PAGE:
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On the road of life, this pandemic-era Lebanon High grad is driving an RV

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    Trevor Geno, a 2020 Lebanon High School graduate, is parked with his 1987 Gulf Stream Classic at the West Lebanon, N.H., Walmart on Thursday, Oct. 7, 2021, while visiting friends and family before a trip to Minnesota. Geno found the RV through a Facebook Marketplace ad. "It said FREE, in all caps," he said, and he has made it a project to renovate the RV while making money driving for DoorDash. (Valley News - James M. Patterson) Copyright Valley News. May not be reprinted or used online without permission. Send requests to permission@vnews.com. Valley News — James M. Patterson

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    Trevor Geno, a 2020 Lebanon High School graduate, had enrolled at Vermont Technical College to study mechanical engineering, but the pandemic forced classes online and he found he was not getting the hands-on experience he hoped for. He left college and moved to Massachusetts, where he became a mechanic at a Hyundai dealership. "When VTC fell through, I was looking for a different kind of life," he said while parked at the West Lebanon, N.H., Walmart on Thursday, Oct. 7, 2021. After a week of visiting family and friends, he will travel to Minnesota to work on an alpaca farm through the winter and continue to renovate his RV. "Opportunities have just been landing in my lap, and I just take them." (Valley News - James M. Patterson) Copyright Valley News. May not be reprinted or used online without permission. Send requests to permission@vnews.com. Valley News — James M. Patterson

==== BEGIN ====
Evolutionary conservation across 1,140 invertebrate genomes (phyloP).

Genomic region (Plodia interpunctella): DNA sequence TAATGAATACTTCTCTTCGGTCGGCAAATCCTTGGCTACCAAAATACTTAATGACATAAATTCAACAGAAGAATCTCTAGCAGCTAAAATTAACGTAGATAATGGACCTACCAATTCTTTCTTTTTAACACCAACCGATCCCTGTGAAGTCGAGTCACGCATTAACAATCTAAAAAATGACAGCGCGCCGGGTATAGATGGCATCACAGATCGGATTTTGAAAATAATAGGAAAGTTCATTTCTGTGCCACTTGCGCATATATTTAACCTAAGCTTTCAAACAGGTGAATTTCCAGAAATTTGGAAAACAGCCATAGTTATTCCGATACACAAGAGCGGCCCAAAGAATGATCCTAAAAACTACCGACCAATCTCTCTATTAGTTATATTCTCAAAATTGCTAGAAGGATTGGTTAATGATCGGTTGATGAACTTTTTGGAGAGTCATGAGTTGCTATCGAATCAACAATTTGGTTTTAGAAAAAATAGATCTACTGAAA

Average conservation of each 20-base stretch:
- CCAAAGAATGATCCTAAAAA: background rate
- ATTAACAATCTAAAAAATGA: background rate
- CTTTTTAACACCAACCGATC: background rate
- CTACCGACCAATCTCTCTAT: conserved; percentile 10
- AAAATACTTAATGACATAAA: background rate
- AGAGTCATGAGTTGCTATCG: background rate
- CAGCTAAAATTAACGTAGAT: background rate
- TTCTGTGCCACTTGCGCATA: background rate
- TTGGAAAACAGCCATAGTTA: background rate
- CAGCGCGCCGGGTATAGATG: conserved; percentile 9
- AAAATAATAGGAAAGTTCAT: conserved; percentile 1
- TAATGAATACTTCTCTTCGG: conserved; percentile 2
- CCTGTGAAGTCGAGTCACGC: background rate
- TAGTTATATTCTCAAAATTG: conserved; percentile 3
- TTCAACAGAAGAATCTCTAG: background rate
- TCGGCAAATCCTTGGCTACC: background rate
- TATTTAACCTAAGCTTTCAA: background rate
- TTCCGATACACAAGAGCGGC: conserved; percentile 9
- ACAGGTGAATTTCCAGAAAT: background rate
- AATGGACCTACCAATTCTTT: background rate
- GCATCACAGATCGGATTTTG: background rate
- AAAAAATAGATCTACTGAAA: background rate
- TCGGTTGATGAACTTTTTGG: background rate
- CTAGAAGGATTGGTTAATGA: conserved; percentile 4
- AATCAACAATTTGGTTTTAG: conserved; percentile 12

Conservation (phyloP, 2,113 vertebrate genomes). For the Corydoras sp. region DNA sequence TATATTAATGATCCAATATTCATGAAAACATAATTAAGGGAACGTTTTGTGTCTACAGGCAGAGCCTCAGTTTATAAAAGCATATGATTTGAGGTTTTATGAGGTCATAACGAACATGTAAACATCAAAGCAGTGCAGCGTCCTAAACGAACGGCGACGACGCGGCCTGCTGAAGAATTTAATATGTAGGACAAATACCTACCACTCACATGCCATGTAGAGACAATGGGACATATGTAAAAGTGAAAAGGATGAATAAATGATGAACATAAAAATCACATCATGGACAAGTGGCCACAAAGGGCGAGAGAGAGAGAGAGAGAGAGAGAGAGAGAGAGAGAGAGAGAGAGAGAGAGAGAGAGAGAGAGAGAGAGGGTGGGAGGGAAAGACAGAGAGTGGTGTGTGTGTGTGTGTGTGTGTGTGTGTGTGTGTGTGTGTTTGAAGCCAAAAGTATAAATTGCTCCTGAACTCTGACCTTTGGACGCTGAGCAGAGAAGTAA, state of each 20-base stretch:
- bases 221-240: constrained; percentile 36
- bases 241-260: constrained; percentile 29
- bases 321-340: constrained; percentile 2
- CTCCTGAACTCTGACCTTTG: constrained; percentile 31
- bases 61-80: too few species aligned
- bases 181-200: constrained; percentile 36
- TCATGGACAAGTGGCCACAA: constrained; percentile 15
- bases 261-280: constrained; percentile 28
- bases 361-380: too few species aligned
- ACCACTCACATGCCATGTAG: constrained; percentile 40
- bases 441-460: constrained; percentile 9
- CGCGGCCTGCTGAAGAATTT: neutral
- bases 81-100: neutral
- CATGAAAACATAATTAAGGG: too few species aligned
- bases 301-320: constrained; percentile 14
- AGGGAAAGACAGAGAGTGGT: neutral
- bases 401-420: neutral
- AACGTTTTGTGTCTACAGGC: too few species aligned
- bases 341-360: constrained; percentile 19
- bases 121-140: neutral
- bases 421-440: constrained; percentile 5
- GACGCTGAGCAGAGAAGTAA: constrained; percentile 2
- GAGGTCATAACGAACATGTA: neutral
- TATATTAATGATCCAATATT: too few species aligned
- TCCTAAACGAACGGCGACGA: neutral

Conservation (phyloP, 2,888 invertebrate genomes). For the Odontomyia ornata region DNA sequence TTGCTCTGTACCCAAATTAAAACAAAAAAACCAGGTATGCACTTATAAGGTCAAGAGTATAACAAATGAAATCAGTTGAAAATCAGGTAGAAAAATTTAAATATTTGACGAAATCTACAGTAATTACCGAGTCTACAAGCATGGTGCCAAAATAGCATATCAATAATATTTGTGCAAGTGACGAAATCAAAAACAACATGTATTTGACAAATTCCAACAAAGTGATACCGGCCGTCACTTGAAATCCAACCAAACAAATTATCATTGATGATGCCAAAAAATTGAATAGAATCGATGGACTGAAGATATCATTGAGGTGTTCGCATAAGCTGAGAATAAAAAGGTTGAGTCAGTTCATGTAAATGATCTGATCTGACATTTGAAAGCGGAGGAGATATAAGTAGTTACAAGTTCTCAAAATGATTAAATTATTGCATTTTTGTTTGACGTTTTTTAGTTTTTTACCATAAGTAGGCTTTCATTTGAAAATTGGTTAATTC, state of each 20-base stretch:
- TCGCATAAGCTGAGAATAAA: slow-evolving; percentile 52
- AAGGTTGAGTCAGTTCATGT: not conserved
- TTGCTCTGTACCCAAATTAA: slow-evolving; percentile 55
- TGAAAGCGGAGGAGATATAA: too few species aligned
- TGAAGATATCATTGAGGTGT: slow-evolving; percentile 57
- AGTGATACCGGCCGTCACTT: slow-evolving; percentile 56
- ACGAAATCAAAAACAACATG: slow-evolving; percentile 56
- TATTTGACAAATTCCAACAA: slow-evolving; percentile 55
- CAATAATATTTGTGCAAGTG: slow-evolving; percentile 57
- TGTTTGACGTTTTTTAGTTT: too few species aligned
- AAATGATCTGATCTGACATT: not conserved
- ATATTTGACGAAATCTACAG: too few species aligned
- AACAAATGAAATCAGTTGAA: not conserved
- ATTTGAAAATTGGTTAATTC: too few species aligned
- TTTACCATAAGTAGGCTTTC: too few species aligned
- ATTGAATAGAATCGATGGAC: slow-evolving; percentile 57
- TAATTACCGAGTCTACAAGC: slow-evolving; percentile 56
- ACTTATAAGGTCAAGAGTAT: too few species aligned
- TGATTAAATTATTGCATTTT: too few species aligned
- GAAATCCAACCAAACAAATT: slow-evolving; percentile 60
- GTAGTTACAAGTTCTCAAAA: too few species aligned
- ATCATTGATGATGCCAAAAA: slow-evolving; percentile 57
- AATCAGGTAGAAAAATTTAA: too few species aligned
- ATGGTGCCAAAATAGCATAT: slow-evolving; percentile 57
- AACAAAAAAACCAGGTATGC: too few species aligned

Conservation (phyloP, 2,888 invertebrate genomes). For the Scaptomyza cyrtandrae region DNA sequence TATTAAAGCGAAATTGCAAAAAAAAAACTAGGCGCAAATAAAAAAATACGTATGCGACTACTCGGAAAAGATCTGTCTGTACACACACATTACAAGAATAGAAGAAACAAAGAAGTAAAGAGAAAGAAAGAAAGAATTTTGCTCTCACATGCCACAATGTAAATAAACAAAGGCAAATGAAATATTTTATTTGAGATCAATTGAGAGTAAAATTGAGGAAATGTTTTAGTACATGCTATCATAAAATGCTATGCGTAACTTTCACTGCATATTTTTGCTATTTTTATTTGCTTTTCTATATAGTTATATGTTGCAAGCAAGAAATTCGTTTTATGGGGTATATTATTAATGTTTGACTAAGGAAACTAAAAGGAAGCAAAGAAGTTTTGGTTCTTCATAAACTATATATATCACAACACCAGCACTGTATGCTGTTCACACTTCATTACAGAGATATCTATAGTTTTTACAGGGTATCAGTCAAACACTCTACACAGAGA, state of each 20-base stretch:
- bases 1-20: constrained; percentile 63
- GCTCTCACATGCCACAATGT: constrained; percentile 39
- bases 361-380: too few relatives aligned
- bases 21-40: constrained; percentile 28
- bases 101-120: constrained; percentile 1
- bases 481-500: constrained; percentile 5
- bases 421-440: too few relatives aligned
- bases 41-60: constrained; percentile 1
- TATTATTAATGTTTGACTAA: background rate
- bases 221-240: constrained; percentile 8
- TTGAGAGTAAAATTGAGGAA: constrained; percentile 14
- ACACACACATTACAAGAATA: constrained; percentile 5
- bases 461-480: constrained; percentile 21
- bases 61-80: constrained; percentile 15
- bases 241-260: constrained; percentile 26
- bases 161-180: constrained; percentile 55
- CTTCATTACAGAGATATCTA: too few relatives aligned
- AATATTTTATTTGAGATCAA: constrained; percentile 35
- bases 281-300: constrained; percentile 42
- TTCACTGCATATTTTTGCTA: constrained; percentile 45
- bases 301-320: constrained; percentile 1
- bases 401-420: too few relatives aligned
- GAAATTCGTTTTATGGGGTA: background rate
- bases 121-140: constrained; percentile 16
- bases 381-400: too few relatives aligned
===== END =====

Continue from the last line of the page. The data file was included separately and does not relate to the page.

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    "Everything I own is in this vehicle," said Trevor Geno, a 2020 Lebanon High School graduate, of his RV in West Lebanon, N.H., on Thursday, Oct. 7, 2021. "I can sustain my whole lifestyle for what other people spend on rent per month." (Valley News - James M. Patterson) Copyright Valley News. May not be reprinted or used online without permission. Send requests to permission@vnews.com.

Valley News Staff Writer
Published: 10/8/2021 10:44:37 PM
Modified: 10/8/2021 10:46:12 PM

WEST LEBANON — When Trevor Geno pulled his 38-foot RV into the parking lot of the West Lebanon Walmart late Friday night eight days ago, he was coming home.

He was also, at the same time, already inside his home.

Geno, who grew up in Lebanon, has been living the past year in the 1986 Gulf Steam Classic, behind which he tows his car and motorcycle and parks overnight at Walmarts around New England. The 2020 Lebanon High School graduate was back in the Upper Valley last week to visit his mother, sister and grandparents before driving the RV out to Minnesota, where he plans to spend the winter near his father.

“Apartments are not really affordable,” said Geno, who was earning $15.50 an hour at a Hyundai dealership in northeastern Massachusetts when he saw on Facebook last fall a post by the widow of the RV’s owner, who had died from COVID-19, offering the vehicle free to anyone who would take it away from her yard in Lynn, Mass.